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A Research-Based Inter-institutional Collaboration to Diversify the Biomedical Workforce SUBMITTED BY JEANNE ANDREOLI ON BEHALF OF THE REBUILDETROIT STEERING COMMITTEE

Educational opportunities can fuel the academic renaissance of Detroit. Three institutions of higher education in Detroit have come together in a collaboration to open new opportunities for Detroit students. Research Enhancement for BUILDing Detroit (ReBUILDetroit) involves faculty, staff and students from Marygrove College (MG), University of Detroit Mercy (UDM), and Wayne State University (WSU). With the support of a $21.4 M grant from the National Institutes of Health, the Consortium is implementing innovative, evidenced-based, and cutting-edge programming to engage undergraduate students from underrepresented groups in biomedical research. The program combines a unique model of student preparation and rigorous research opportunities in a nurturing learning community with crossinstitutional undergraduate research training opportunities. The comprehensive student preparation model includes recruiting students using a holistic evaluation of their qualifications and providing them with a series of intense, guiding steps for their acclimation into a biomedical research mindset. Student success support includes intentional and intrusive mentoring, financial support, close faculty engagement and mentoring, ongoing workshops to overcome academic and non-academic barriers, and consortium-wide activities. Through this program, students can develop the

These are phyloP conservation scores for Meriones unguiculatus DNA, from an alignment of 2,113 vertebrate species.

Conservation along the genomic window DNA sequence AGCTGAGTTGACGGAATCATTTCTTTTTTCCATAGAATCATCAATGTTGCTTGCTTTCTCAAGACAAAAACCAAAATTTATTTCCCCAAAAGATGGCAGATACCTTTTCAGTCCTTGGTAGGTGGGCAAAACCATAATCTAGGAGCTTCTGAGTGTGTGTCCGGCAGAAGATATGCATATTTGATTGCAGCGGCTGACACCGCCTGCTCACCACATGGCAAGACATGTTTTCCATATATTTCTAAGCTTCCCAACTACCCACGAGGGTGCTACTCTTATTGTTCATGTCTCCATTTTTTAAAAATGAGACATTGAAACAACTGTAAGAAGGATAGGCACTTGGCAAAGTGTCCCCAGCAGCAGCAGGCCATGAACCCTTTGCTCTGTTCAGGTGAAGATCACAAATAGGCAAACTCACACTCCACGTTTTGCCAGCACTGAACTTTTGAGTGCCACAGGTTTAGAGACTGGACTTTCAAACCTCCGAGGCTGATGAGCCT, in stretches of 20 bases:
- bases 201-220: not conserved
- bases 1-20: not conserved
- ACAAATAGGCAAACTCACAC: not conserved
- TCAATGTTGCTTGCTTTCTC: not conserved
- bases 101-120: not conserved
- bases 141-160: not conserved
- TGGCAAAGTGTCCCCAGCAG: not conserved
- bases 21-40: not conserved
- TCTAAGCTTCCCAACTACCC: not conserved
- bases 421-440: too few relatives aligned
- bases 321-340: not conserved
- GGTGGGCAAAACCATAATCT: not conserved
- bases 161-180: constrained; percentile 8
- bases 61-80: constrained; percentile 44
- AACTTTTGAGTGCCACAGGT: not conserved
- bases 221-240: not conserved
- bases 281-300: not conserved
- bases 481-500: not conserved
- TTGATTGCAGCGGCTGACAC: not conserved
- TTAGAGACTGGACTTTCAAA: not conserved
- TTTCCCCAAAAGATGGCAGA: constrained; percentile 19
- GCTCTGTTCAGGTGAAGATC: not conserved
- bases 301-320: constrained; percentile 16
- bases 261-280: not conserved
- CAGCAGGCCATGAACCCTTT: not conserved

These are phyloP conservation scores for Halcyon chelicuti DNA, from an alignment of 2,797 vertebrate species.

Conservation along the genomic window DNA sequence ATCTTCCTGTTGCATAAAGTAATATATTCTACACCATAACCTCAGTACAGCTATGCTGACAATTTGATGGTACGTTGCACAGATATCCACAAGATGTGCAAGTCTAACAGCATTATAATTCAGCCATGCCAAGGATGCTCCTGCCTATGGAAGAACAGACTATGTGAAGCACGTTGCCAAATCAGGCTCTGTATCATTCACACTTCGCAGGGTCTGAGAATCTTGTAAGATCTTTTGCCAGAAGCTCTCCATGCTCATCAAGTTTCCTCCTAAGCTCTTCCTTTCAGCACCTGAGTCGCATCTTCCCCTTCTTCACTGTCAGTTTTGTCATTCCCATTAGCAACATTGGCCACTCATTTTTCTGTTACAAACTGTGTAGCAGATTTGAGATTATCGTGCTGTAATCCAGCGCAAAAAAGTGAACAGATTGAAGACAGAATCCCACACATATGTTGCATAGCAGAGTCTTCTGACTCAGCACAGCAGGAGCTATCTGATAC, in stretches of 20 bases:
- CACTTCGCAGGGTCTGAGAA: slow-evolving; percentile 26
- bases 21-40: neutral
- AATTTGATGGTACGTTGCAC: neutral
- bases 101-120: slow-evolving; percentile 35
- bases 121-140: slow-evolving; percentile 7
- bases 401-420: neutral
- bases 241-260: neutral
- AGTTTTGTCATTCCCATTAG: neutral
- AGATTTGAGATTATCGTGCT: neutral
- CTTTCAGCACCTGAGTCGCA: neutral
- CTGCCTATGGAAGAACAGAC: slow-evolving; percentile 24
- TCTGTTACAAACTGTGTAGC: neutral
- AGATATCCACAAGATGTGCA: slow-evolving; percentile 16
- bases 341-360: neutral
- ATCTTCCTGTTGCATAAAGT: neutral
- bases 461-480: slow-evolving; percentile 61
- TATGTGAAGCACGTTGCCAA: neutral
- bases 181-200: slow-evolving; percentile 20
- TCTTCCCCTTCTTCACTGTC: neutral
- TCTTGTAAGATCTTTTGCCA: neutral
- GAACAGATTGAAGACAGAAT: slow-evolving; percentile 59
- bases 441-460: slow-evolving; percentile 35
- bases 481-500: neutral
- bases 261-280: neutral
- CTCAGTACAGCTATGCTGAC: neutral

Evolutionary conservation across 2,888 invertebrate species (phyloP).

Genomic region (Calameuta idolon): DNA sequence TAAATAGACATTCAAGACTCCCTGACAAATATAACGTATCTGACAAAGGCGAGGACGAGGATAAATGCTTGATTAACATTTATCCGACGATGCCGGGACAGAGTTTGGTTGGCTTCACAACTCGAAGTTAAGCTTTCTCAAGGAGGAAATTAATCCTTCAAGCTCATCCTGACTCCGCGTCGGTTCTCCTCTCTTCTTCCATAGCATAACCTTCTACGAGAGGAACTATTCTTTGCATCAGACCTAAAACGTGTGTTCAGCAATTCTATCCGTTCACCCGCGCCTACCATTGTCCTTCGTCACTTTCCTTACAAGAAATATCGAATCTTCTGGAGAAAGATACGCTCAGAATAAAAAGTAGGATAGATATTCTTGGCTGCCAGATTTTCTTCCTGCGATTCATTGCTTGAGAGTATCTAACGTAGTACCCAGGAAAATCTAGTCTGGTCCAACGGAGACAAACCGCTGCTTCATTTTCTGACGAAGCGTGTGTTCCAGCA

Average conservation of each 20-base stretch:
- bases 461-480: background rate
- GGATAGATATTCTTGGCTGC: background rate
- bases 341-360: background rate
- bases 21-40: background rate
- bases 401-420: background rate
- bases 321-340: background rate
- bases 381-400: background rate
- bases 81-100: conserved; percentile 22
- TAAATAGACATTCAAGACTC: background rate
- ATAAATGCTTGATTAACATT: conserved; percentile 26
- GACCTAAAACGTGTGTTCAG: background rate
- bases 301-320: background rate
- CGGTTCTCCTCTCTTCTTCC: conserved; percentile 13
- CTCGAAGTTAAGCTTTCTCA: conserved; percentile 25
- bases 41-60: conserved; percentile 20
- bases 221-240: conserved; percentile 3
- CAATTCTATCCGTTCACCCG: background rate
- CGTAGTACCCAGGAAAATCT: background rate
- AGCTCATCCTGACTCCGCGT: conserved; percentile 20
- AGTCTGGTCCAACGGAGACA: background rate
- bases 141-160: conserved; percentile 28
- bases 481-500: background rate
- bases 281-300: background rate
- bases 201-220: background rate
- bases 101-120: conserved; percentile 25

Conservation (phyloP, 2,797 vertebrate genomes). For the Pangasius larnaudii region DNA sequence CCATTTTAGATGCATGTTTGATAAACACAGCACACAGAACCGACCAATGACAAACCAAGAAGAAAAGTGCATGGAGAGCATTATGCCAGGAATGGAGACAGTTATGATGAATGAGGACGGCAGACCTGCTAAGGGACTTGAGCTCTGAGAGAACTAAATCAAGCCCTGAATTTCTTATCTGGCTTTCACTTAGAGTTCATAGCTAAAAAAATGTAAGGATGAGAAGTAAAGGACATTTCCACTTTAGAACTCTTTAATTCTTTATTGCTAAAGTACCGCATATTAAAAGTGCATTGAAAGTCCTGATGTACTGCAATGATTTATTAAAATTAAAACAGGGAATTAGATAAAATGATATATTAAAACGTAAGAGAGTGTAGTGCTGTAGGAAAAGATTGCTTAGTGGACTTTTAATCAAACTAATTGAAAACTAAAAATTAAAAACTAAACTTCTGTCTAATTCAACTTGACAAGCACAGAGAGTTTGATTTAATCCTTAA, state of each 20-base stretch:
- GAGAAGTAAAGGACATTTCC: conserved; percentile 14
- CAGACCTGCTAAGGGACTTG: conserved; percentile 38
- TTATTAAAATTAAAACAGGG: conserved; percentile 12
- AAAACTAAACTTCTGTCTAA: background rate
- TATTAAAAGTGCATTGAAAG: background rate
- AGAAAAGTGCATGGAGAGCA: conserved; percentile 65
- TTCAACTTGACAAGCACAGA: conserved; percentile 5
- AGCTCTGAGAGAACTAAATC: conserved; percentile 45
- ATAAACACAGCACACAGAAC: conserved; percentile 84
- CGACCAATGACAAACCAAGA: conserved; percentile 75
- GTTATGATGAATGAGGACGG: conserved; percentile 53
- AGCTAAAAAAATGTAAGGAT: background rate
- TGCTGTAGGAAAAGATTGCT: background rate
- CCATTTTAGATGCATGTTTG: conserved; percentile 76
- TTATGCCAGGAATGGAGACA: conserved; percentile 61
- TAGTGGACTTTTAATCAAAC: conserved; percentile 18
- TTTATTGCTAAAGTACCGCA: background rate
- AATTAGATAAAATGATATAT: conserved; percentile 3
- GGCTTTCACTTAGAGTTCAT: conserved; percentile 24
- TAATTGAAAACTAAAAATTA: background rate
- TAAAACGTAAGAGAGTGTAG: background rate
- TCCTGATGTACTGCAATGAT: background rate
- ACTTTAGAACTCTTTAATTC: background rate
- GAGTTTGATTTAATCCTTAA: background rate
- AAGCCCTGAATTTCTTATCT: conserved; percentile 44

self-confidence, self-efficacy and sense of belonging necessary to persist to graduation and enter biomedical careers. Our students (ReBUILDetroit Scholars) enter a unique Summer Enrichment Program (SEP) that brings a cohort of students together as pre-freshmen for a rigorous 7-week summer experience to help them transition to college, both socially and mentally. Scholars attend classes and workshops at their home institution to strengthen their academic skills and acclimate themselves to biomedical research fields. More importantly, they meet faculty, staff and peer mentors and bond through inter-institutional activities that help them coalesce into a supportive community of scholars, critical to student intellectual development and important for the student’s sense of belonging. It is during this period, that they also learn more detail about their selected biomedical discipline and build their identity as scientists. Based on the recommendations from the PCAST report Engage to Excel and the Vision and Change movement, the Consortium is restructuring their curricula to incorporate authentic research experiences in the foundational courses and adopt the Research Coordination Network (RCN) model in target courses (biology, chemistry, social sciences) across all three institutions so that the students contribute to a common research project in each discipline. These research-focused courses are academically intensive and introduce scholars to the concept of what research is and what it entails, including struggling with occasional failure and the uncertainty inherent to authentic research questions. Students collect data related to faculty research projects as part of these courses and present their findings in poster

BioMatters Fall 2016  

Building STEM Talent in Michigan

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